Settlement policy is racist in principle. In the name of a Messianic ideology, it has created a reality of apartheid in the West Bank. Disenfranchised Palestinians and privileged settlers live contrastive lives side by side. Settlers participate in the election of the government that administers their affairs, while the Palestinians live under military rule. Settlers enjoy social security benefits, and economic benefits, while Palestinians live a life of poverty and enslavement. Settlers are tried under Israeli law in Israeli courts, while Palestinians are tried at military courts with out the basic right of a fair proceeding. Any human opposed to racism finds this reality repulsive and untenable.

There are those who claim that we are objectors, although the Israeli government is the most consistent objector – in objecting to peace. The Israeli Army is not a ‘defence force’, but an aggressive occupation force. The Israeli government does not extend an olive branch, rather it upholds violent nationalism.

The occupation is a continuous crime against Israeli society. Employment of Palestinians under slave conditions in the Israeli job market causes a deterioration of conditions for all workers in the market and brings about a violation of their rights. Instead of investing in social budgets, the Israeli government has been investing for more than 40 years in the building of villas and by-pass roads in the settlements, in order to alter ground reality. The warped norms and the violence that young soldiers confess to in the territories have permeated the green line, and are expressed in a rise in violence and racism throughout Israeli society.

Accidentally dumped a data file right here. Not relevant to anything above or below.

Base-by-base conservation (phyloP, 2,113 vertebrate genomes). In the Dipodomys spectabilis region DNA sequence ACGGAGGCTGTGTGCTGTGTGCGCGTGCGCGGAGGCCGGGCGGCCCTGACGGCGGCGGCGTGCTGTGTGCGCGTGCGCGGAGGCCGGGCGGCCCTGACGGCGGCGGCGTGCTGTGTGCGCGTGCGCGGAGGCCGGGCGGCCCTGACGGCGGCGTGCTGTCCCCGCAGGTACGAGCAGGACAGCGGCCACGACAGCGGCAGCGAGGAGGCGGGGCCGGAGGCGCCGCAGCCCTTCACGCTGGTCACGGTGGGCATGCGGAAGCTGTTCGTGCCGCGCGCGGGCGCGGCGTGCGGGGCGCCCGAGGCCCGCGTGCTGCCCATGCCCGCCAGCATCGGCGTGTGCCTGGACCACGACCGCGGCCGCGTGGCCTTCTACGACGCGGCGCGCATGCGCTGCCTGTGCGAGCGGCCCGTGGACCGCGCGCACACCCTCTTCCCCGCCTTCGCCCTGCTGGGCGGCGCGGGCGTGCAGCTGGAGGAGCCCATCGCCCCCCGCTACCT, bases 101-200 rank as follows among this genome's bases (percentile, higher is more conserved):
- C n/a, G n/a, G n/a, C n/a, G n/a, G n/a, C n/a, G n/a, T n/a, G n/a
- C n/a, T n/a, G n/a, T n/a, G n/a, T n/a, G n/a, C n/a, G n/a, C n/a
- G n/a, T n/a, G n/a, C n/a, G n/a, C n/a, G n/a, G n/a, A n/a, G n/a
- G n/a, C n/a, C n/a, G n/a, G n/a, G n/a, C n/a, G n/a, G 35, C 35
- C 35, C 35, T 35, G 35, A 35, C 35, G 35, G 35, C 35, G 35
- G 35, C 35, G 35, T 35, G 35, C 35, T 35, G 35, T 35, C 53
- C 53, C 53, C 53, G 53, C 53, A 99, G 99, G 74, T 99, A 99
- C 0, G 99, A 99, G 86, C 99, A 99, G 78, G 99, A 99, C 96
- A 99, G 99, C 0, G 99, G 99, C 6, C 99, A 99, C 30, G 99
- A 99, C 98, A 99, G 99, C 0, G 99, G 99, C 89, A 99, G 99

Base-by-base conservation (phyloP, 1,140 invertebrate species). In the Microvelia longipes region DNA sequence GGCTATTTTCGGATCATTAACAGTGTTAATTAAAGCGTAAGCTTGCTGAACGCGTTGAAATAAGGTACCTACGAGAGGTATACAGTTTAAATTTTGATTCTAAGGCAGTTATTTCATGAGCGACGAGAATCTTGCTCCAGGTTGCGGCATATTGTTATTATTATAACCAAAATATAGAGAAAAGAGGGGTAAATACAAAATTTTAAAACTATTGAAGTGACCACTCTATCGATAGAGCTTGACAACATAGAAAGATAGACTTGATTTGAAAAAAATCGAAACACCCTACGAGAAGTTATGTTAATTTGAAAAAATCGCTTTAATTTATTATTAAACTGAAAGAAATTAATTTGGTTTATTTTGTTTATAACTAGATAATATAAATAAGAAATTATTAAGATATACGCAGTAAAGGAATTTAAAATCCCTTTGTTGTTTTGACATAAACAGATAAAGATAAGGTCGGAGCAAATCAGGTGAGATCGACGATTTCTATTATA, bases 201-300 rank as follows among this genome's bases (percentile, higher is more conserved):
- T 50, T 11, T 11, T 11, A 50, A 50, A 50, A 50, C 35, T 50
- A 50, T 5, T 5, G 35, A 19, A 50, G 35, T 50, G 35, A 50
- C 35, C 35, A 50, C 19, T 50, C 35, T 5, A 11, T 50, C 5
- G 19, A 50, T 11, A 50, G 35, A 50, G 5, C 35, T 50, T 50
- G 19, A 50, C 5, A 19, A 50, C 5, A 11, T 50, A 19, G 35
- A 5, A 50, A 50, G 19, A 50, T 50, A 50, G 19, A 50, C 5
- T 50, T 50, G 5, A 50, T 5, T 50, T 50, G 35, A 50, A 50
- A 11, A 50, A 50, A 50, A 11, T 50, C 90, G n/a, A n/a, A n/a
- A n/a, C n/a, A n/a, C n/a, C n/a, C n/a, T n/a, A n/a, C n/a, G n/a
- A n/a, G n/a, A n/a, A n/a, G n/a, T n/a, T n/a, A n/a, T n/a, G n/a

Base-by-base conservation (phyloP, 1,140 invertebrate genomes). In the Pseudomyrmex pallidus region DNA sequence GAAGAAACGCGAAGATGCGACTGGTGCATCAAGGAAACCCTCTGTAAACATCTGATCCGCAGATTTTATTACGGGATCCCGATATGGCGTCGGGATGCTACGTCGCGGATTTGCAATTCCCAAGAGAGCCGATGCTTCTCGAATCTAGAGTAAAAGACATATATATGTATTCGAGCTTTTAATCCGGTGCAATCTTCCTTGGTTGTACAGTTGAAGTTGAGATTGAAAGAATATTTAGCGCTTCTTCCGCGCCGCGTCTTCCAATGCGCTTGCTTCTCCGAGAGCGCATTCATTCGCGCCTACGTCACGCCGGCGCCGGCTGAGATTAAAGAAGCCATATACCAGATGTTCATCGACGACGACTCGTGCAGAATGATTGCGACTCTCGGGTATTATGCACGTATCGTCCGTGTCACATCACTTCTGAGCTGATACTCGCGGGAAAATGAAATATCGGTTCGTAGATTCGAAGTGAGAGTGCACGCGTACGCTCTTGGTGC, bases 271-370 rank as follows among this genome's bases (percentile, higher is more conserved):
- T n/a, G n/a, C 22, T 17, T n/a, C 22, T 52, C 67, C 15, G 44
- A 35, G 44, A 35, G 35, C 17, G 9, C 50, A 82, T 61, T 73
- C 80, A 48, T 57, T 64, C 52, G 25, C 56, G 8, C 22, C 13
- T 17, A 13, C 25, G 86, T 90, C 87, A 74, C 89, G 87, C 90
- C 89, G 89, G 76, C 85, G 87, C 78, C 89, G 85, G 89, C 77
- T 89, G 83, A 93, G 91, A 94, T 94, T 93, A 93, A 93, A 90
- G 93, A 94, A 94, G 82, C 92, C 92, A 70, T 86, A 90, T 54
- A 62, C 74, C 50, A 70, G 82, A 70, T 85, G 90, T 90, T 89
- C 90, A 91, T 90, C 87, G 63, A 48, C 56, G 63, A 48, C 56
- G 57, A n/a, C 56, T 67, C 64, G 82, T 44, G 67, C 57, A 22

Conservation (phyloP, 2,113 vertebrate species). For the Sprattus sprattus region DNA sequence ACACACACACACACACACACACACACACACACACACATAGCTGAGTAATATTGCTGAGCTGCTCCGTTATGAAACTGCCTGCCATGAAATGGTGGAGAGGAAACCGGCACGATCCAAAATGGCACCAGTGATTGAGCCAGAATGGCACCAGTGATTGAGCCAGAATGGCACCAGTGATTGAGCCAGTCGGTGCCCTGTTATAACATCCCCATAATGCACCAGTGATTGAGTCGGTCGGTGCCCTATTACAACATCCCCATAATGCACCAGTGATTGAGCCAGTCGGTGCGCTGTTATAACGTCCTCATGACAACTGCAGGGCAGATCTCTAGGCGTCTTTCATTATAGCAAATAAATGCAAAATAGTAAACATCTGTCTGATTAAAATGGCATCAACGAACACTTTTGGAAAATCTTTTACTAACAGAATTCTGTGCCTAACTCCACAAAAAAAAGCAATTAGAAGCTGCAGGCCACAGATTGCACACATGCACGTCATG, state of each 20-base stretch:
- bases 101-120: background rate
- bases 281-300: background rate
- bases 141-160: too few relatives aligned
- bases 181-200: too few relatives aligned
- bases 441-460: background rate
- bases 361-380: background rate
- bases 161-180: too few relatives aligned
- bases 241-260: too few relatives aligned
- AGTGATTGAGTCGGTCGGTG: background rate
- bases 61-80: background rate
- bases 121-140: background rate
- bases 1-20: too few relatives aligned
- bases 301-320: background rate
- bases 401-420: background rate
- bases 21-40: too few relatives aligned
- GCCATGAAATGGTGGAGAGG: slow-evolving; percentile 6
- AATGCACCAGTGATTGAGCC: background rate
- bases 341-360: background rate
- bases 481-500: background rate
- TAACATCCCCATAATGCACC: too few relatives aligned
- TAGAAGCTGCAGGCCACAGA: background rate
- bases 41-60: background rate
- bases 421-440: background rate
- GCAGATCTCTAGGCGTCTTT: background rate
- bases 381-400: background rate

Out of sense of responsibility and concern for the two nations that live in this country, we cannot stand idle. We were born into a reality of occupation, and many of our generation see this as a ‘natural’ state. In Israeli society it is a matter of fact that at 18, every young man and woman partakes in military service. However, we cannot ignore the truth – the occupation is an extreme situation, violent, racist, inhuman, illegal, non democratic, and immoral, that is life threatening for both nations. We that have been brought up on values of liberty, justice, righteousness and peace cannot accept it.

Our objection to becoming soldiers of the occupation stems from our loyalty to our values and to the society surrounding us, and it is part of our ongoing struggle for peace and equality, a struggle whose Jewish-Arab nature proves that peace and co-existence is possible. This is our way, and we are willing to pay the price.

You can join their facebook group here, and can read about a speaking tour that a couple of women who are shministim are doing in the US currently (or earlier this week) here.

I find these people amazing. Their bravery, strength, ideas of justice and what peace actually is, love and conviction is inspiring. I teach Genocide studies at a university in Melbourne, and something we talk about in tutes is what we (would) do if we came face-to-face with genocide, or indeed any violence (of course, I always remind students that those of us who are non-Indigenous in Australia are always implicated in, and continuing, genocide). And I’m always astounded by how many people so easily say that, in this imaginary, they would protect themselves and their families before helping another. It astounds me because it is an imaginary – I’m asking them to imagine themselves as the best they could be. And the best they could be is, it seems, to be unable to think themselves into helping another when there is a cost to themselves. I often say to the students that there are worse things than being dead, like being a perpetrator.

Which is why I love and respect the shministim so much. They refuse to be perpetrators of violence, and they accept the considerable loss that they then experience – not just of going to jail, but of being permanently alienated in a highly militarised society. They actively demonstrate that there are things which are much worse than risking one’s own life to demonstrate that we can live in a world of non-violence.